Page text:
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The grandeur of Istanbul Grand Airport

Istanbul’s brand new airport was fully functional from April 7, after airlines flying to and from the country relocated their operations from the old Ataturk airport in the Turkish capital. The world’s biggest change-over between airports will require suspension of flights for 45 hours at both facilities.

Once it is fully built by 2028, Istanbul Grand Airport (iGA) will be the world’s biggest, with a capacity of 200 million passengers annually.

At its current stage of development, the airport has a terminal building capable of handling 90 million passengers per year, two runways and an Air Traffic Control Tower. It saw a soft launch in October last year, following which it has been operating some flights of flag carrier Turkish Airlines as part of the trial stage.

The grandeur of Istanbul Grand Airport

The architecture of the terminal building is replete with elements of Turkish-Islamic art, reflected in its vaulted ceiling and large columns. Its spectacular Air Traffic Control is shaped like a tulip — one of the important symbols of the country and its national flower.

The skylight roof allows diffused daylight into the building and helps one banish the feeling of being confined indoors.

After the final stage of development, the airport will have two terminal buildings, two support facilities (waiting area) linked with buses or underground trains, six runways, three Air Traffic Control Towers, 371 parking stands and 143 passenger boarding bridges.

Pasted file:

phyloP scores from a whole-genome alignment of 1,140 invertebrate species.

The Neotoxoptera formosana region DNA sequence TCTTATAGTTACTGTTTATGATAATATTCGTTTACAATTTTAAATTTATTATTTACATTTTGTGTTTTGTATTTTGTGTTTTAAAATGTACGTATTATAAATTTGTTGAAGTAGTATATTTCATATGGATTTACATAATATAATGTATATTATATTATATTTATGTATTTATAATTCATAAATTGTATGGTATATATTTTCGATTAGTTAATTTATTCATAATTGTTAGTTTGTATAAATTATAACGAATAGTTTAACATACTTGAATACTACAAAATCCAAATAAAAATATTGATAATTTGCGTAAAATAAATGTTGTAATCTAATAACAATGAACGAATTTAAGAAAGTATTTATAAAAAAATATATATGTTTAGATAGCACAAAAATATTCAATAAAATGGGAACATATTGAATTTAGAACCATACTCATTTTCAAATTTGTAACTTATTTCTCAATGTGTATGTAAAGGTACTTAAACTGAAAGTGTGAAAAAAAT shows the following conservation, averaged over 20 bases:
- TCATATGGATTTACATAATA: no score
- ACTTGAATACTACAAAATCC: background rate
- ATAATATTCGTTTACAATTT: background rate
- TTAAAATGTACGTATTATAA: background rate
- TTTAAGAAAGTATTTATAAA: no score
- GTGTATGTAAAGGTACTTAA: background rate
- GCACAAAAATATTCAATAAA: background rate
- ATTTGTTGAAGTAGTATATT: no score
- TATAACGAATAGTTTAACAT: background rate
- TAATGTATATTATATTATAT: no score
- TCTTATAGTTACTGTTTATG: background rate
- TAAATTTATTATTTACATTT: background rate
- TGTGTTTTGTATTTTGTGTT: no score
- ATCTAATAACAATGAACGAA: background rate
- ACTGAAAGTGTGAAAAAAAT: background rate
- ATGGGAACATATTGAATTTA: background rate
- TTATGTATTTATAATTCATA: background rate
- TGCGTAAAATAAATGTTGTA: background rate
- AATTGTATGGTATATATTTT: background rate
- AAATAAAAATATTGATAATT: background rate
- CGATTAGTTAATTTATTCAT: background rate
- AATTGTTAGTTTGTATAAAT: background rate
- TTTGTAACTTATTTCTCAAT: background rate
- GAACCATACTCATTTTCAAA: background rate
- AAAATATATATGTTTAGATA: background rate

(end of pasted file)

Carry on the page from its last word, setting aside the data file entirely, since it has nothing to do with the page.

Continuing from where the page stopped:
Inside the terminal building, passenger amenities include 566 check-in counters, 228 passport control points, 150 food and beverages outlets and 206 duty-free stores, as well as a 451-room hotel, which can be accessed both from city and air-side.

The grandeur of Istanbul Grand Airport

An underground metro connecting the airport with the city centre is expected to be ready by December.

After April 7, iGA swapped its airport code with the old airport and is designated as IST. The old airport will be known as ISL and will continue to operate cargo and business jets.

The scale of the new airport and Turkey’s geographical location, at the meeting point of Asia and Europe, is expected to offer the country an opportunity to develop as a hub airport for long-haul and long-to-short haul operations, and compete with three of the biggest airports — Dubai International, Abu Dhabi International and Hamad International.

The reporter was in Istanbul on invitation from IndiGo and AccorHotels


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